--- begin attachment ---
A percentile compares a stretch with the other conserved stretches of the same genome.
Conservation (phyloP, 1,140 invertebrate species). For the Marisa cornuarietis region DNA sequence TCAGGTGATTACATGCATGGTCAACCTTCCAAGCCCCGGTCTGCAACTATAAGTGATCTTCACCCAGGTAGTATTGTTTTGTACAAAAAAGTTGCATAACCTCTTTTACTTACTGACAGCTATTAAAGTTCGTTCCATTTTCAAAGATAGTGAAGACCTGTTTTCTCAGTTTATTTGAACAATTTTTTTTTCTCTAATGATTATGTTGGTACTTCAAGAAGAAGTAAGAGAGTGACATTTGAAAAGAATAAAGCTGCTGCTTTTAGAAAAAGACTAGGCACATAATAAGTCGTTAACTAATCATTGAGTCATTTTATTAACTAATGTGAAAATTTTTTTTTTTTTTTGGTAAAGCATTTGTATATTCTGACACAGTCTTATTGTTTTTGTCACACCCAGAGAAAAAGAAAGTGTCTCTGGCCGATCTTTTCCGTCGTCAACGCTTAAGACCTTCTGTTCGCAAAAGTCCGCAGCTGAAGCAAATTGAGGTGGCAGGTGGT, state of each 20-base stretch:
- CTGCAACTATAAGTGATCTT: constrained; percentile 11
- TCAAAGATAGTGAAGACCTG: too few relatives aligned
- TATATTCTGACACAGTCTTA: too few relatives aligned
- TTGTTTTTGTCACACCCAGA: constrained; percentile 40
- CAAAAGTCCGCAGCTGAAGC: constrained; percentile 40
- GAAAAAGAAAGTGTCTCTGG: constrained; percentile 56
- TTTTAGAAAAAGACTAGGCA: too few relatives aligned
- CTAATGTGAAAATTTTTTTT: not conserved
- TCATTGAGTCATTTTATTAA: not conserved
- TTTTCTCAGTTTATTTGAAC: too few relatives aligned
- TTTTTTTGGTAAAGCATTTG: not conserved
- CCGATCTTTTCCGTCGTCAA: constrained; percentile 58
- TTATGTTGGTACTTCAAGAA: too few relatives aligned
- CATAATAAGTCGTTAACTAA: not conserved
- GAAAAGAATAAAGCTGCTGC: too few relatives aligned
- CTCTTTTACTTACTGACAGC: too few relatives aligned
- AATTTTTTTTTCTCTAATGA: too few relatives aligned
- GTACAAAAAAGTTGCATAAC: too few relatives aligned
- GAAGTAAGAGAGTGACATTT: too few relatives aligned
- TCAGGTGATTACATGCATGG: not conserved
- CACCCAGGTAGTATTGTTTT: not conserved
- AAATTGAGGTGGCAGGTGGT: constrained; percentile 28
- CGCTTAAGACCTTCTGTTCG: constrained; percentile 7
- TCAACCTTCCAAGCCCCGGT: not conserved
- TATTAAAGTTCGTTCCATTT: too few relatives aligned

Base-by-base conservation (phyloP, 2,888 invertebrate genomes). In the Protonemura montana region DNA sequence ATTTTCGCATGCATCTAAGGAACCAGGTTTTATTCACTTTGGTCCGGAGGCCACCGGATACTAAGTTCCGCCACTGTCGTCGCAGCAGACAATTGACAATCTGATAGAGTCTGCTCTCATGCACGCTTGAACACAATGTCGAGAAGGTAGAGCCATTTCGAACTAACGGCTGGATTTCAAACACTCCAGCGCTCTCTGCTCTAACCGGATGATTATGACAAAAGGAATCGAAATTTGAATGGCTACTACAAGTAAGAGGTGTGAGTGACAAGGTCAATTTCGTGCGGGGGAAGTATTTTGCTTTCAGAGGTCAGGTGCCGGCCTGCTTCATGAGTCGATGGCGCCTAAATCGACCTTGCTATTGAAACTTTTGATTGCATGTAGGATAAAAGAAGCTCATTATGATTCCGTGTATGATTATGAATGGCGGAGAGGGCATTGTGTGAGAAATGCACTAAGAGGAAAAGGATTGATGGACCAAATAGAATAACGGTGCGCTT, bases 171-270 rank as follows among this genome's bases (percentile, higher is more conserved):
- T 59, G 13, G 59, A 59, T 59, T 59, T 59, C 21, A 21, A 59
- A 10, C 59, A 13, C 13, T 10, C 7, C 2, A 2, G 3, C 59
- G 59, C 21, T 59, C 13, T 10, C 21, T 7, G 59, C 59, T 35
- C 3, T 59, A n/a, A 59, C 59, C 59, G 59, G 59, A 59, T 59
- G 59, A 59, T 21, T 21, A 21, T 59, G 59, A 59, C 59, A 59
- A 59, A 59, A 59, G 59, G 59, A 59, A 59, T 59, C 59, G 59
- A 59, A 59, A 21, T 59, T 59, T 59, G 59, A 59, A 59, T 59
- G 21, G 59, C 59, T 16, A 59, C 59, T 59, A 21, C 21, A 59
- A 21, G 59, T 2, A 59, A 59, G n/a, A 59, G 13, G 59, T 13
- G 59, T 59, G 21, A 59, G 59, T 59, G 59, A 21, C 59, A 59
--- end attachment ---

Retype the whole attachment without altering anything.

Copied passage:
A percentile compares a stretch with the other conserved stretches of the same genome.
Conservation (phyloP, 1,140 invertebrate species). For the Marisa cornuarietis region DNA sequence TCAGGTGATTACATGCATGGTCAACCTTCCAAGCCCCGGTCTGCAACTATAAGTGATCTTCACCCAGGTAGTATTGTTTTGTACAAAAAAGTTGCATAACCTCTTTTACTTACTGACAGCTATTAAAGTTCGTTCCATTTTCAAAGATAGTGAAGACCTGTTTTCTCAGTTTATTTGAACAATTTTTTTTTCTCTAATGATTATGTTGGTACTTCAAGAAGAAGTAAGAGAGTGACATTTGAAAAGAATAAAGCTGCTGCTTTTAGAAAAAGACTAGGCACATAATAAGTCGTTAACTAATCATTGAGTCATTTTATTAACTAATGTGAAAATTTTTTTTTTTTTTTGGTAAAGCATTTGTATATTCTGACACAGTCTTATTGTTTTTGTCACACCCAGAGAAAAAGAAAGTGTCTCTGGCCGATCTTTTCCGTCGTCAACGCTTAAGACCTTCTGTTCGCAAAAGTCCGCAGCTGAAGCAAATTGAGGTGGCAGGTGGT, state of each 20-base stretch:
- CTGCAACTATAAGTGATCTT: constrained; percentile 11
- TCAAAGATAGTGAAGACCTG: too few relatives aligned
- TATATTCTGACACAGTCTTA: too few relatives aligned
- TTGTTTTTGTCACACCCAGA: constrained; percentile 40
- CAAAAGTCCGCAGCTGAAGC: constrained; percentile 40
- GAAAAAGAAAGTGTCTCTGG: constrained; percentile 56
- TTTTAGAAAAAGACTAGGCA: too few relatives aligned
- CTAATGTGAAAATTTTTTTT: not conserved
- TCATTGAGTCATTTTATTAA: not conserved
- TTTTCTCAGTTTATTTGAAC: too few relatives aligned
- TTTTTTTGGTAAAGCATTTG: not conserved
- CCGATCTTTTCCGTCGTCAA: constrained; percentile 58
- TTATGTTGGTACTTCAAGAA: too few relatives aligned
- CATAATAAGTCGTTAACTAA: not conserved
- GAAAAGAATAAAGCTGCTGC: too few relatives aligned
- CTCTTTTACTTACTGACAGC: too few relatives aligned
- AATTTTTTTTTCTCTAATGA: too few relatives aligned
- GTACAAAAAAGTTGCATAAC: too few relatives aligned
- GAAGTAAGAGAGTGACATTT: too few relatives aligned
- TCAGGTGATTACATGCATGG: not conserved
- CACCCAGGTAGTATTGTTTT: not conserved
- AAATTGAGGTGGCAGGTGGT: constrained; percentile 28
- CGCTTAAGACCTTCTGTTCG: constrained; percentile 7
- TCAACCTTCCAAGCCCCGGT: not conserved
- TATTAAAGTTCGTTCCATTT: too few relatives aligned

Base-by-base conservation (phyloP, 2,888 invertebrate genomes). In the Protonemura montana region DNA sequence ATTTTCGCATGCATCTAAGGAACCAGGTTTTATTCACTTTGGTCCGGAGGCCACCGGATACTAAGTTCCGCCACTGTCGTCGCAGCAGACAATTGACAATCTGATAGAGTCTGCTCTCATGCACGCTTGAACACAATGTCGAGAAGGTAGAGCCATTTCGAACTAACGGCTGGATTTCAAACACTCCAGCGCTCTCTGCTCTAACCGGATGATTATGACAAAAGGAATCGAAATTTGAATGGCTACTACAAGTAAGAGGTGTGAGTGACAAGGTCAATTTCGTGCGGGGGAAGTATTTTGCTTTCAGAGGTCAGGTGCCGGCCTGCTTCATGAGTCGATGGCGCCTAAATCGACCTTGCTATTGAAACTTTTGATTGCATGTAGGATAAAAGAAGCTCATTATGATTCCGTGTATGATTATGAATGGCGGAGAGGGCATTGTGTGAGAAATGCACTAAGAGGAAAAGGATTGATGGACCAAATAGAATAACGGTGCGCTT, bases 171-270 rank as follows among this genome's bases (percentile, higher is more conserved):
- T 59, G 13, G 59, A 59, T 59, T 59, T 59, C 21, A 21, A 59
- A 10, C 59, A 13, C 13, T 10, C 7, C 2, A 2, G 3, C 59
- G 59, C 21, T 59, C 13, T 10, C 21, T 7, G 59, C 59, T 35
- C 3, T 59, A n/a, A 59, C 59, C 59, G 59, G 59, A 59, T 59
- G 59, A 59, T 21, T 21, A 21, T 59, G 59, A 59, C 59, A 59
- A 59, A 59, A 59, G 59, G 59, A 59, A 59, T 59, C 59, G 59
- A 59, A 59, A 21, T 59, T 59, T 59, G 59, A 59, A 59, T 59
- G 21, G 59, C 59, T 16, A 59, C 59, T 59, A 21, C 21, A 59
- A 21, G 59, T 2, A 59, A 59, G n/a, A 59, G 13, G 59, T 13
- G 59, T 59, G 21, A 59, G 59, T 59, G 59, A 21, C 59, A 59